Two Films of Johan Grimonprez
February 22, 2015 12:20 AM   Subscribe

Johan Grimonprez is a Belgian multimedia artist, filmmaker, and curator. He is most known for two 'not-quite documentary' films which use experimental forms to explore the relationship between media, politics, history, identity, and manipulation in the second half of the twentieth century: 1997's dial H-I-S-T-O-R-Y , which traces the history of skyjacking throughout the 20th century using montages, and Double Take, which explores the Cold War through the lens of real and imagined versions of Alfred Hitchcock and Folger's instant coffee commercials. Both are available online.

Mark Peranson said of Grimonprez's films in an interview in Cinema Scope magazine: "Evoking a specific cultural zeitgeist, they speak to the need to see history at a distance, but at the same time to speak from inside it."

dial H-I-S-T-O-R-Y
As a history of pre-9/11 airplane terrorism released in 1997, dial H-I-S-T-O-R-Y offers a unique perspective on how the increase in immediate worldwide media coverage and the popularity of air travel fed off each other, using montages of media coverage and safety videos and other ephemeral videos from the time.

Full film with French subtitles
Non-subtitled clips are numbered, but not in the same order as the original film: 1|2|3|4|5|6|7|8|9|10|11|12|13|14|Playlist of clips

Frieze magazine review of dial H-I-S-T-O-R-Y

Double Take
Directed and written by Grimonprez, based on a story by Tom McCarthy and inspired by the essay “August 25, 1983” by Jorge Luis Borges, Double Take is "about" an imagined conversation between Alfred Hitchcock during a break on the set of The Birds and a mysteriously familiar man from 18 years in his future. It is also "about" Khrushchev, Nixon, Kennedy, and the Cold War. It is also "about" the relationship between film and television. It is also "about" the need for women to prepare their husbands the perfect cup of coffee.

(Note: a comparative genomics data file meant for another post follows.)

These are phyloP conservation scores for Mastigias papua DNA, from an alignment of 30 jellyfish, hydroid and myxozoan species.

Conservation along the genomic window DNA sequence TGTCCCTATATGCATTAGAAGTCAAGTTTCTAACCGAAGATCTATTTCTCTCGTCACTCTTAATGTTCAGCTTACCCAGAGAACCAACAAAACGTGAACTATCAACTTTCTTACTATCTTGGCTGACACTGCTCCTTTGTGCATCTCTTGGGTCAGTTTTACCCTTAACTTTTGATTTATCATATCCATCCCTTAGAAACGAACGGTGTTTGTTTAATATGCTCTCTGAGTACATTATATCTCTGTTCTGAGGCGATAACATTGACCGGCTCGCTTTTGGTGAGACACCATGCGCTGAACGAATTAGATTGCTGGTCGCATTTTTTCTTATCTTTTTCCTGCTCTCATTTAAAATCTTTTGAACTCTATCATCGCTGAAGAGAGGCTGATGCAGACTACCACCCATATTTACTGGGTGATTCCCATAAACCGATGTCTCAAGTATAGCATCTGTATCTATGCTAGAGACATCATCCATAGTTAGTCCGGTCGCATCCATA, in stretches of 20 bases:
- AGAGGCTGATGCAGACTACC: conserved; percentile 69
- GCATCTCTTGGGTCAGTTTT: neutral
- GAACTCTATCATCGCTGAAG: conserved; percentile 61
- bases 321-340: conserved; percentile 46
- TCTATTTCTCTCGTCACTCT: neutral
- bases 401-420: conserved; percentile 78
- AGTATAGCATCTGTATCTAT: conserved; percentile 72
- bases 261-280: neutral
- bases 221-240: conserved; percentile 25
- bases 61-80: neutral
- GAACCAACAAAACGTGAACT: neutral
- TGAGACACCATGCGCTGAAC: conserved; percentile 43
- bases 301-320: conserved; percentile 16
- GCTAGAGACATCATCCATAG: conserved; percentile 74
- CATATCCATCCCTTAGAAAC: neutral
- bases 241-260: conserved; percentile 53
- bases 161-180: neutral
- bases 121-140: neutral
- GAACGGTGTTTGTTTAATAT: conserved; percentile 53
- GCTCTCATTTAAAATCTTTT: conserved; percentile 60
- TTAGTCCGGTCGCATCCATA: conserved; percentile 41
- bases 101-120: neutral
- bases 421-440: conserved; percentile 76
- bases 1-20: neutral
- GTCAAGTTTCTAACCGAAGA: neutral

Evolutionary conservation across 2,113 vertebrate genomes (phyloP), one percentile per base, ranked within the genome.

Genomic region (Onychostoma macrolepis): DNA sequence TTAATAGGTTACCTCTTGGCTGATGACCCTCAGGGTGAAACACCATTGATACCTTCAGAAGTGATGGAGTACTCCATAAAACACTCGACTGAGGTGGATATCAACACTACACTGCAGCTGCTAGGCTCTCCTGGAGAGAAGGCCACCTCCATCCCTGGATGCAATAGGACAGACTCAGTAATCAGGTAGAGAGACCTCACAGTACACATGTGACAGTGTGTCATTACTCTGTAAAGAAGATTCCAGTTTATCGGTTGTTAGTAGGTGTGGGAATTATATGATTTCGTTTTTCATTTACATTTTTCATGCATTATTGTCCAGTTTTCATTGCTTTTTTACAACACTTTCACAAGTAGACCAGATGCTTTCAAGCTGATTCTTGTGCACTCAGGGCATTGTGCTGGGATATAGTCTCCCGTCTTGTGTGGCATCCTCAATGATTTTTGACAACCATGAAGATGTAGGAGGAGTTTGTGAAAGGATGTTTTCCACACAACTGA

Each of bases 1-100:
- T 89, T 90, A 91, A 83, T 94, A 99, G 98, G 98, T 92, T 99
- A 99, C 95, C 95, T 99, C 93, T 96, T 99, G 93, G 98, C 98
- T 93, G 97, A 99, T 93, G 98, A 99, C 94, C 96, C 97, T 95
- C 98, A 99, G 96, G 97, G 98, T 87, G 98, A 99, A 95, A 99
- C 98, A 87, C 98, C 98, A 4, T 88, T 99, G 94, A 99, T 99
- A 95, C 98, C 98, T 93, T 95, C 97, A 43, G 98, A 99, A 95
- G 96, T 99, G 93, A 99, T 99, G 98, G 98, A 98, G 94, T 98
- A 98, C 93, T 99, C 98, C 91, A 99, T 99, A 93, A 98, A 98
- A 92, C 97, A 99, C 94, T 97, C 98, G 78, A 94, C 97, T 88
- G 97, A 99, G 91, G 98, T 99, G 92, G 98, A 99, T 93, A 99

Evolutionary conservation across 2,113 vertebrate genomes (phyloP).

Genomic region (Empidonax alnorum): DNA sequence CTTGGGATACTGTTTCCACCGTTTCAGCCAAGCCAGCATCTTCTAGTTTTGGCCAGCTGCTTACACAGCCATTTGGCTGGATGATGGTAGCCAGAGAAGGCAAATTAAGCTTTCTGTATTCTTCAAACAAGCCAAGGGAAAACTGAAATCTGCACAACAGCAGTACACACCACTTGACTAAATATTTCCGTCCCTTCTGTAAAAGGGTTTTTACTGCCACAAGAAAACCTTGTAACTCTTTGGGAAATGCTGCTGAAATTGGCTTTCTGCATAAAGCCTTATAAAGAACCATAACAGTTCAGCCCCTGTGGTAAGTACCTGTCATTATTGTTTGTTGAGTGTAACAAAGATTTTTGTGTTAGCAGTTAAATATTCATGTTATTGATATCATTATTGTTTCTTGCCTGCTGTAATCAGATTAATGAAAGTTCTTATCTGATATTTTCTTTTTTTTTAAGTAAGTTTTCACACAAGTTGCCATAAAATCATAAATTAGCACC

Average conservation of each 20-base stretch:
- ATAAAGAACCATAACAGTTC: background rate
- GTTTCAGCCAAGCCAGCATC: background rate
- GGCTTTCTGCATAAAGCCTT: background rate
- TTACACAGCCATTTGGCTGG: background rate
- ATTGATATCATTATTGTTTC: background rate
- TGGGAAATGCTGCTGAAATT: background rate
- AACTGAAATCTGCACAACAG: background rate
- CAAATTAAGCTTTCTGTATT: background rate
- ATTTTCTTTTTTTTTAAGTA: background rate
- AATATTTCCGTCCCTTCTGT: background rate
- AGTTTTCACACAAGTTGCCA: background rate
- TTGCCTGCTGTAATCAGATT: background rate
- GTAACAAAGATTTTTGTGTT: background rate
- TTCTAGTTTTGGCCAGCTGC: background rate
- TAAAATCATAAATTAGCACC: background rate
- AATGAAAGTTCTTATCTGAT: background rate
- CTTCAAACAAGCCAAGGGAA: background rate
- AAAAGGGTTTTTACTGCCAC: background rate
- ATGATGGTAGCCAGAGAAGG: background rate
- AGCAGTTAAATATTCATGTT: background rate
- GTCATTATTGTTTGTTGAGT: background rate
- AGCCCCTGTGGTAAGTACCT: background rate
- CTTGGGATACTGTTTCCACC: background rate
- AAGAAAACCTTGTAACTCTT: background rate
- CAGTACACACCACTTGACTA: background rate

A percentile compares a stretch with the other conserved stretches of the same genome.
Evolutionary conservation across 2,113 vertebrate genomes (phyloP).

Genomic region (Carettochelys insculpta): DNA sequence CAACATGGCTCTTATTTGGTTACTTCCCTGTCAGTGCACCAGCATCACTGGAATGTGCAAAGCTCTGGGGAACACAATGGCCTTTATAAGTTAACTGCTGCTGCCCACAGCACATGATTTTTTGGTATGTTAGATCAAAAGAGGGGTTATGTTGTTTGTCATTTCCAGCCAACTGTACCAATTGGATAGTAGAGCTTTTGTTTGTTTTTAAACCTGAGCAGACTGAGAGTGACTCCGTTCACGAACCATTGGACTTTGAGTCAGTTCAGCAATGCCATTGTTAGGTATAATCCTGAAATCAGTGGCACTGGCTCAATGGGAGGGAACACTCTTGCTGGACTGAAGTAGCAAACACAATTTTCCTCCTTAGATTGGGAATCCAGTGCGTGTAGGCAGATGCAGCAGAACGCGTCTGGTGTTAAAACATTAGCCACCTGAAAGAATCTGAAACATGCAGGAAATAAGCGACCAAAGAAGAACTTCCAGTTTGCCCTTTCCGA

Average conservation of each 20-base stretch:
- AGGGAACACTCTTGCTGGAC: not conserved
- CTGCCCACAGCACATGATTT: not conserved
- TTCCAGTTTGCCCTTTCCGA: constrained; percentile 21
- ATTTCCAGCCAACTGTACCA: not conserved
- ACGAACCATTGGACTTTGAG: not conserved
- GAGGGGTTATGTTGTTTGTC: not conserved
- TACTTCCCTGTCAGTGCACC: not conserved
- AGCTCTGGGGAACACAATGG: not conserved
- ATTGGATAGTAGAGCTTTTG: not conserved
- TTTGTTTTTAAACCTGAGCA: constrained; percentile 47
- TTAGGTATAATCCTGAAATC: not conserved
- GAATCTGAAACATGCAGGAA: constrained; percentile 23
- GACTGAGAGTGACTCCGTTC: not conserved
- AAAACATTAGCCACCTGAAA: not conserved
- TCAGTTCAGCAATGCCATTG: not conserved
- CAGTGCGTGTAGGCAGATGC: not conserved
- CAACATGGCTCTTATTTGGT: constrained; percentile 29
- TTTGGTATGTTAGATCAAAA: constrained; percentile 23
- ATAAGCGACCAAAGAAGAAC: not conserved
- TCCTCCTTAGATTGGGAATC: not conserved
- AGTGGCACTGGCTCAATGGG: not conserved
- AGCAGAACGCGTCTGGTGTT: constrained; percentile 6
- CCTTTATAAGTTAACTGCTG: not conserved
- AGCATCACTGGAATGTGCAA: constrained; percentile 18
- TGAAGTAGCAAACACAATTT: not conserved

Trailer 1|Trailer 2|Trailer 3, Trailer 4|Trailer 5
Double Take is also currently available on Netflix streaming (US)

New York Times review of Double Take
Johan Grimonprez & Tom McCarthy interviewed by Alexander Provan
posted by MCMikeNamara (3 comments total) 12 users marked this as a favorite
I saw it at its release along with some other Grimonprez work at Documenta X in Kassel. I enjoyed it a lot, and it drew a lot of repeat visits from the shots of plane crashes set to Van McCoy's "The Hustle".

One warning about dial H-I-S-T-O-R-Y is that it includes some Russian television interviews of a shot and dying hijacker.

It also serves as a kind of audiovisual experiment that explores ideas in Don DeLillo's Mao II, where novelists are supplanted by terrorists by their ability to draw the public's attention, to challenge held expectations and shift positions.

Very dreamlike. Worth watching.
posted by a lungful of dragon at 1:32 AM on February 22, 2015 [2 favorites]

This is great. I saw dial H-I-S-T-O-R-Y In NYC and found it both 'funny' and very unsettling. The net effect was of watching these hijacking a as a cultural outsider - as though it were free of all the baggage it normally carried with it (terror, fear, anger or sympathy towards the instigators). Weird, great piece.
posted by From Bklyn at 2:10 AM on February 22, 2015 [1 favorite]

I loved dial H-I-S-T-O-R-Y so much that I hunted it down on the internet and bought the book/DVD. It was on some great cable network that no longer exists.
posted by NoMich at 5:56 AM on February 22, 2015 [2 favorites]

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